Meyer Lemon Bundt Cake | Cookies and Cups

This moist and fluffy Meyer lemon bundt cake is bursting with the bright, sweet flavors of fresh Meyer lemons. Enjoy a slice for breakfast or as a treat with a cup of coffee or tea!

Looking for another easy lemon bundt cake recipe for spring? Try my lemon pistachio bundt cake made with pistachio instant pudding and lemon zest.

Frosted Meyer lemon bundt cake cut into slices on a cake plate.

Why You’ll Love This Meyer Lemon Bundt Cake Recipe

This lemon bundt cake is a soft and buttery pound cake, filled with the sweetness of Meyer lemons. Drenched with a creamy Meyer lemon glaze, it’s an easy dessert that you can make for any occasion this spring. This cake is:

  • Fresh and zesty. The zest and juice from Meyer lemons fill this cake with irresistible sunshiney, citrusy flavors in every bite. It’s the perfect recipe for spring and summer baking. 
  • Soft and tender. My homemade lemon bundt cake is deliciously fluffy on the day it’s baked, and dense and soft in the following days. Basically, it’s amazing no matter when you slice it!
  • Easy to make. Best of all, you can make this Meyer lemon cake with only a few common pantry ingredients. The batter is quick, and since it’s baked in a bundt pan, it’s impressive without much effort.
Ingredients for Meyer lemon bundt cake with text labels overlaying each ingredient.

Ingredients You’ll Need

These are the ingredients you’ll need to make this zesty Meyer lemon bundt cake. You’ll find a printable list of ingredients in the recipe card below the post.

  • Butter – Brought to room temperature. I like to bake with unsalted butter, but salted butter also works.
  • Sugar – Regular granulated sugar is best for a light lemon cake.
  • Eggs – This recipe calls for 5 whole eggs. I recommend bringing them to room temperature.
  • Lemon Zest – Meyer lemons are different from regular lemons (see below), and obviously, they’re the first choice for this Meyer lemon cake! However, if you can’t get your hands on Meyer lemons, normal lemons can be used instead.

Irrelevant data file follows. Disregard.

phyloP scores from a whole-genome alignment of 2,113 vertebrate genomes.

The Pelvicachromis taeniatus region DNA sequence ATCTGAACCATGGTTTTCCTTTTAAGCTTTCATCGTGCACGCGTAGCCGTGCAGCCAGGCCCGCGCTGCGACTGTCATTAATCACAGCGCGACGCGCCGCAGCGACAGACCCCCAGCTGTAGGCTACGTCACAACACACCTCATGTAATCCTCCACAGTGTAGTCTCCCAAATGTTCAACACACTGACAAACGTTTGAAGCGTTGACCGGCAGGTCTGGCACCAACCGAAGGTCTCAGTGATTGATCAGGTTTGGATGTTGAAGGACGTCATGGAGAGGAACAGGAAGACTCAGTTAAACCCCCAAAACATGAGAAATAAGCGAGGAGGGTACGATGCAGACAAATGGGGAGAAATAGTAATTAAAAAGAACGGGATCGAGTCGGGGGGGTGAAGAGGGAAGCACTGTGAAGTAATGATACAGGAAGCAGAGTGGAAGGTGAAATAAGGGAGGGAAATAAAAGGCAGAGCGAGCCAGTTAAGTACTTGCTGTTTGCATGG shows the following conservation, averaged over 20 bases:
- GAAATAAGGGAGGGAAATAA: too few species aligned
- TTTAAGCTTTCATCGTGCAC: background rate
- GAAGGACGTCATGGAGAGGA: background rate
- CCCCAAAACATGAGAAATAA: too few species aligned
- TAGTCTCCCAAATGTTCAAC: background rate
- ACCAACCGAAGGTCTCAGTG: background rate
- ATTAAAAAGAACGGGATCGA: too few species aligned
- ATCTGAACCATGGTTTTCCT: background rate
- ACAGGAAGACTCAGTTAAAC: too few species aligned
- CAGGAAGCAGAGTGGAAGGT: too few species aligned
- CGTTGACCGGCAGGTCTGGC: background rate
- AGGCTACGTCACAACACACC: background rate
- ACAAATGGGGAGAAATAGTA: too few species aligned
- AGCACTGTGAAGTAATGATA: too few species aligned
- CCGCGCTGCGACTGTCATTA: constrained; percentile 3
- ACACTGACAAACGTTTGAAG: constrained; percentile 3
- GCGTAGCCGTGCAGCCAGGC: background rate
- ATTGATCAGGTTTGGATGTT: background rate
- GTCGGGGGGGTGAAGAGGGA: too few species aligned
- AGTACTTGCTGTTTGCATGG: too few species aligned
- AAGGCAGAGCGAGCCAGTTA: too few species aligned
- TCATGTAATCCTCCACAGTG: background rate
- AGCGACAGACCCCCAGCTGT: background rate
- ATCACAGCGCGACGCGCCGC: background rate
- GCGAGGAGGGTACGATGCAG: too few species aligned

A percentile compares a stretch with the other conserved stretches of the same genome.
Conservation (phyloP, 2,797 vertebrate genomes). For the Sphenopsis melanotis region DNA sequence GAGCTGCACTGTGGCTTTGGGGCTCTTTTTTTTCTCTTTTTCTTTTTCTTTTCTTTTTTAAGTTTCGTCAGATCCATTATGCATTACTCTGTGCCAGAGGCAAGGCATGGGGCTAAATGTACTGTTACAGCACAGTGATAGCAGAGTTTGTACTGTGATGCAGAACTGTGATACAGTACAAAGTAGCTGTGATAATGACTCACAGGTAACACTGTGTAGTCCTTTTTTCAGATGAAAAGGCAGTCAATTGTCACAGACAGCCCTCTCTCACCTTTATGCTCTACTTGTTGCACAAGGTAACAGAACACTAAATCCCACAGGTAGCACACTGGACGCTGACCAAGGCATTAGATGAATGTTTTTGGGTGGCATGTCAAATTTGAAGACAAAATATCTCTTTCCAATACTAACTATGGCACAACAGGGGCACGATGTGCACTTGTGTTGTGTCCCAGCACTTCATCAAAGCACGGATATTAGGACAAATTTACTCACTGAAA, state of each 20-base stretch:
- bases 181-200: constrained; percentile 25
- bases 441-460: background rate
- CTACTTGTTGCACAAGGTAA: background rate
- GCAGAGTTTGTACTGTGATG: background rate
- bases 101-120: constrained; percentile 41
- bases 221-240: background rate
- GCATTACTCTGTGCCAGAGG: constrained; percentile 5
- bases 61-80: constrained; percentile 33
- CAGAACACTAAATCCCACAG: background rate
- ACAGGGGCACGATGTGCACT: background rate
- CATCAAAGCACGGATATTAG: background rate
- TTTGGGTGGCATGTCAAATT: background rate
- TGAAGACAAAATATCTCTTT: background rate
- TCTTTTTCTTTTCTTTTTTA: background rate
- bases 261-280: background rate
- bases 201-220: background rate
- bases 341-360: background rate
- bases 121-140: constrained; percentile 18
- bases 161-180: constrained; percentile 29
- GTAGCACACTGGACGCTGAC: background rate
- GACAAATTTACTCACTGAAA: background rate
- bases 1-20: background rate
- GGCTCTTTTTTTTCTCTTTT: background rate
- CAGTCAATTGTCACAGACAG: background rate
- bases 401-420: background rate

• Flour – All-purpose flour works perfectly here.
  • Lemon-Lime Soda – Like in my 7UP cake and Mountain Dew cake recipes, I used soda as a leavening agent in this Meyer lemon cake. The carbonation helps the cake rise in the oven.

For the Frosting

  • Powdered Sugar – Also called confectioner’s sugar.
  • Butter – Melted before you start.
  • Heavy Cream – For the creamiest frosting, use full-fat heavy cream. You can use more or less depending on how thick you like your frosting.
  • Lemon Juice and Zest – Again, you’ll need the zest from Meyer lemons, as well as the juice. Zest the lemons before you juice them.

What Are Meyer Lemons?

I always go a bit buck wild when Meyer lemons are in season. This unique, juicy citrus is a cross between a traditional lemon and a mandarin orange. Meyer lemons are sweeter and less bitter than regular lemons, and so delicious. Whenever I spot them in my local market, I stock up.

If you’re also sitting here, post-grocery shopping, wondering, “What can I do with all these Meyer lemons?” Firstly, let’s make this incredible Meyer lemon cake! Then, check out my 23 Best Lemon Desserts.

How to Make a Meyer Lemon Bundt Cake

Making this light and fluffy lemon bundt cake is so easy, even if you’re new to baking cakes! Check out the steps below, and scroll to the recipe card for printable instructions.

  • Combine the wet ingredients. Start by beating butter and sugar together, then mix in the eggs, vanilla, and lemon zest.
  • Add the flour and soda. Next, slowly beat in the flour. Once that’s mixed, add your lemon-lime soda.
  • Bake. Pour the lemon cake batter into a generously greased and floured 10-cup bundt pan. Then, you’ll bake the cake at 325ºF for 55-65 minutes.
  • Cool and flip. When your cake is done baking, let it cool in the pan for 15 minutes or so before flipping it out onto a plate. 
  • Add the frosting. Meanwhile, whisk together the ingredients for the Meyer lemon frosting. Once the cake is cooled completely, pour over the icing, and let it set for 30 minutes. You’re ready to slice and serve!